Delta utilization by salmon

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River Deltas provide support for juvenile salmon during a critical phase in their life history, and use delta wetlands for refuge, forage, and smoltification. Increasing the ability of Deltas to support threatened Chinook and chum salmon outmigration is a primary motivating factor for restoration and protection activity.


All pacific salmon use river deltas during transition from freshwater fry to saltwater smolts. Each species uses nearshore habitat differently, with Chinook and chum having the most extensive use (Fresh 2006; Simenstad et al 1982). Within Chinook, there is substantial variation in fish arrive in the delta, and how long they stay (Beamer et al 2005). Although these differences likely exist within chum populations, they have not been well described. Fish reared in hatcheries likely differ in how they use the delta and nearshore (Fresh 1997), and since we have only recently been able to discriminate between hatchery and wild fish in our studies, it is unclear how our current understanding may be biased by the prevelance of hatchery fish in many systems.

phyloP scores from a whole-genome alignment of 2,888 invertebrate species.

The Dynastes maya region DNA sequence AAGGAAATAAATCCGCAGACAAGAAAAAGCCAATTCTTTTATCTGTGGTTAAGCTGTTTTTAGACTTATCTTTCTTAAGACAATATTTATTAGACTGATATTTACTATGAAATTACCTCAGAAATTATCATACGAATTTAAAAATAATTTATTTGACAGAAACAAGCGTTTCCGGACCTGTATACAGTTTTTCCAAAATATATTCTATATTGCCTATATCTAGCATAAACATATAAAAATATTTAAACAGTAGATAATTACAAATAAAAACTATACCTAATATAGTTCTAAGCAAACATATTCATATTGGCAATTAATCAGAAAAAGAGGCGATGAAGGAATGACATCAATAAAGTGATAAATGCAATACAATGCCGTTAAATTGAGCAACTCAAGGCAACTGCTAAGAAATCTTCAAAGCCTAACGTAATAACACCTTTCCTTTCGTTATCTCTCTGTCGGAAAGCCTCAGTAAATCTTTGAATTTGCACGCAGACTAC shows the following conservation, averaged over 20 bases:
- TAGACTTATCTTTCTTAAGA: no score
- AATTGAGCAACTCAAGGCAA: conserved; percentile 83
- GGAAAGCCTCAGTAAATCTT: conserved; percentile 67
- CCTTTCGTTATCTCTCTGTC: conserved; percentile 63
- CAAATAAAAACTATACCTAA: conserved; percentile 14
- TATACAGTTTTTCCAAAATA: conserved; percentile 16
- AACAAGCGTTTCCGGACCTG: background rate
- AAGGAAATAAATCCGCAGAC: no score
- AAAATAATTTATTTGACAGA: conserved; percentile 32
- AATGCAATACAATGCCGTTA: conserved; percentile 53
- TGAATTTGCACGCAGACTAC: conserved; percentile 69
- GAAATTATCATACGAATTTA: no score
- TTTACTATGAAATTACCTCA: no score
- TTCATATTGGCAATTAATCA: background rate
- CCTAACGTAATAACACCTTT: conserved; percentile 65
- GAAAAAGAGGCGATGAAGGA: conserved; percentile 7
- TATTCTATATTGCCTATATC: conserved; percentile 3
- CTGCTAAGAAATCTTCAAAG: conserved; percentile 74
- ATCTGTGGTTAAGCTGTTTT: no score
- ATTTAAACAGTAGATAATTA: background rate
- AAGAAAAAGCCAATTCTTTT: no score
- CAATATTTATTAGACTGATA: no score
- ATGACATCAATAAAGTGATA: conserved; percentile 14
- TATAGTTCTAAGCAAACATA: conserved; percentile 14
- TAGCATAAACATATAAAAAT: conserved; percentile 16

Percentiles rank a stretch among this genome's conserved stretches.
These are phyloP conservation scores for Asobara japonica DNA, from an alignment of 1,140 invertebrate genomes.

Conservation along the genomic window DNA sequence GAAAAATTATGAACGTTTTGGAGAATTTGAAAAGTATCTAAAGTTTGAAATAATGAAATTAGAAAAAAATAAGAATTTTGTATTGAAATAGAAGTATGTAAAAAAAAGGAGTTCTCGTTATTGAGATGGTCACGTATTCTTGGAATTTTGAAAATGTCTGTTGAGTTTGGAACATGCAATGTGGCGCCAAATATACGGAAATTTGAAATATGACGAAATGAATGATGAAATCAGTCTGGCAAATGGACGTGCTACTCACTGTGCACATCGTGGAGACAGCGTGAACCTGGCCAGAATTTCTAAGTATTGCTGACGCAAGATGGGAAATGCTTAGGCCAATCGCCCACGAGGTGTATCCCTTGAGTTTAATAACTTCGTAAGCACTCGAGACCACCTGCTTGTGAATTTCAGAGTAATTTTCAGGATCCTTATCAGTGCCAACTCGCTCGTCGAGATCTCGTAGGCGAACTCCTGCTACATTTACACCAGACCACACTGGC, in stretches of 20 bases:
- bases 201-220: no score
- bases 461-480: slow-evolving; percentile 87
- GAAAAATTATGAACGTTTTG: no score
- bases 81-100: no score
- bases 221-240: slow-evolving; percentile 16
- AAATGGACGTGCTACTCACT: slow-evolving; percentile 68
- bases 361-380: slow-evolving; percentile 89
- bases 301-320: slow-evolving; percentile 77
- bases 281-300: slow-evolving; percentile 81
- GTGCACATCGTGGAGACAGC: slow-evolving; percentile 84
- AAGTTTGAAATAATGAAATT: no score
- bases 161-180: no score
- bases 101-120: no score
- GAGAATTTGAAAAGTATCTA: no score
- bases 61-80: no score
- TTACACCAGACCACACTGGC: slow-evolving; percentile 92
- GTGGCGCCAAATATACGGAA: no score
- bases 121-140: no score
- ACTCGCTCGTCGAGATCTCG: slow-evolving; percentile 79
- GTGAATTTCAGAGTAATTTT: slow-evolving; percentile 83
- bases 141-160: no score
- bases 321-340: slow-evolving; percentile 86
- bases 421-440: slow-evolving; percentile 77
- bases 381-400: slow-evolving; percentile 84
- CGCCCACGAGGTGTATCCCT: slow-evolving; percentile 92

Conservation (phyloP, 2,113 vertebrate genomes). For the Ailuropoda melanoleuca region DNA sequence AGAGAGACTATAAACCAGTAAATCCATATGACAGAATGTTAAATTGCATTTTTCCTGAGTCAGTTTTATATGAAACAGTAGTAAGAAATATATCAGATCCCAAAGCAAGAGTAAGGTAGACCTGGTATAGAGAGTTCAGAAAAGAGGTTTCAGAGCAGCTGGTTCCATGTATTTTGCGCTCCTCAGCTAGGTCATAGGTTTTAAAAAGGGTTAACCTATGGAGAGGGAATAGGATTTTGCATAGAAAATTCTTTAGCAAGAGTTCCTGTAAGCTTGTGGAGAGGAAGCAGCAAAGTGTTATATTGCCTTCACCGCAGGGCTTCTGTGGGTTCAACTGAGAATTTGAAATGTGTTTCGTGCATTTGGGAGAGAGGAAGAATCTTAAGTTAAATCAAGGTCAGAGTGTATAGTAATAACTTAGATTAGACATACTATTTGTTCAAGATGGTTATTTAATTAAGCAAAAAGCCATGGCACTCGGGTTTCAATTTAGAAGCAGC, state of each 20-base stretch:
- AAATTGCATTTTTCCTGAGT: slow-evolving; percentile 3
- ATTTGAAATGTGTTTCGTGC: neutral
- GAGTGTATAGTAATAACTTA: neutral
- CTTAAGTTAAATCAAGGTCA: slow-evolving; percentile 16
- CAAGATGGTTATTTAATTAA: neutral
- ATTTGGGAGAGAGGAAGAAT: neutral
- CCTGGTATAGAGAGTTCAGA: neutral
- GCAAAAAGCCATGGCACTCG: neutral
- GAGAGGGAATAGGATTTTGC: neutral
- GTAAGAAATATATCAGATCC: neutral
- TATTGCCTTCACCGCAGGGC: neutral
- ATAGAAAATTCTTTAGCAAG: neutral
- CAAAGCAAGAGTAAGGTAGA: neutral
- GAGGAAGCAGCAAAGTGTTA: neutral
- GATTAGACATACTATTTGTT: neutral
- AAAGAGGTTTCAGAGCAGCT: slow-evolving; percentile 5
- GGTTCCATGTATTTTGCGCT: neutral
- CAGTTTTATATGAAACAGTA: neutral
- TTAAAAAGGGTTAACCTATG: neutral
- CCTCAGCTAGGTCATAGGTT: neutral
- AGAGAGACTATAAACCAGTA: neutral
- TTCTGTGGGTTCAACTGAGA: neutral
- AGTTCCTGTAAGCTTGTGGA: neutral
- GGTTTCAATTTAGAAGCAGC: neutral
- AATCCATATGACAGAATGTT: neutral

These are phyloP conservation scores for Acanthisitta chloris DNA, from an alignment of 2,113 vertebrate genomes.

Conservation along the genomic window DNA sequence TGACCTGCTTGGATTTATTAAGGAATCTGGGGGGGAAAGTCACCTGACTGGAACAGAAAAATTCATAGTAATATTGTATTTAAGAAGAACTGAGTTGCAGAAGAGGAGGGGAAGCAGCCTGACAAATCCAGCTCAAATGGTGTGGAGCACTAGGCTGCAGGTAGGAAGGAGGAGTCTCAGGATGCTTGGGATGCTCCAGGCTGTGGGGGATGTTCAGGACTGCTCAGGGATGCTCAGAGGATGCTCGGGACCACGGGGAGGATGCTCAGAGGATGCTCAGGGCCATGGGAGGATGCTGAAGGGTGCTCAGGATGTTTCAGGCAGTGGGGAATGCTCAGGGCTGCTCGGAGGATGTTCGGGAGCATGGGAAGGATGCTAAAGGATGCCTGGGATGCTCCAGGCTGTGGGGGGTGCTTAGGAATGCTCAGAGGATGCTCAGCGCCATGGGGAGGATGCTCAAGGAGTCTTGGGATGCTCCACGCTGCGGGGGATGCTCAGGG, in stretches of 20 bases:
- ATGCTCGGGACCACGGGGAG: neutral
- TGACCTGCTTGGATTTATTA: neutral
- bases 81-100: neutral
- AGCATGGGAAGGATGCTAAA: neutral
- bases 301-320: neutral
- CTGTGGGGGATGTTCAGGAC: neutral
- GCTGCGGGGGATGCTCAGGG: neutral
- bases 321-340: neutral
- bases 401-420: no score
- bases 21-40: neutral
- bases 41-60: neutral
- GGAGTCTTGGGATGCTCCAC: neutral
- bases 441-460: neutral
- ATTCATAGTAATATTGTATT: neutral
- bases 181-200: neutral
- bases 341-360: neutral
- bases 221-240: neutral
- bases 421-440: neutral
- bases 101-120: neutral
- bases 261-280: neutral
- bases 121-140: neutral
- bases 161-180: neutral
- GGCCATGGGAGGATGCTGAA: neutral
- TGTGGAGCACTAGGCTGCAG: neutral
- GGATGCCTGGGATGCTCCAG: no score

Chinook fry and parr enter deltas from December through September, with the largest migrations typically from May to July, as parr, although this varies by population. Some of the small fry leave the delta very quickly and appear to preferentially use barrier lagoons and barrier estuaries in the nearshore (Beamer et al 2005). Some early arrivals may stay as long as 120 days in the delta (Simenstad et al 1982; Beamer et al 2005). Larger fish that arrive later (Healy 1980; Healy 1982), don't stay as long as those that arrive early as fry. Juveniles may increasingly use larger channels orleave delta altogether as shallow water temperatures increase in summer.

Chum fry enter the delta shortly after emergence from eggs beginning with Summer run fish emergence in December (Salo 1991), Chum migrants appear to distribute broadly both in natal estuaries, as well as in a range of estuarine habitats in the nearshore (see Fresh 2006).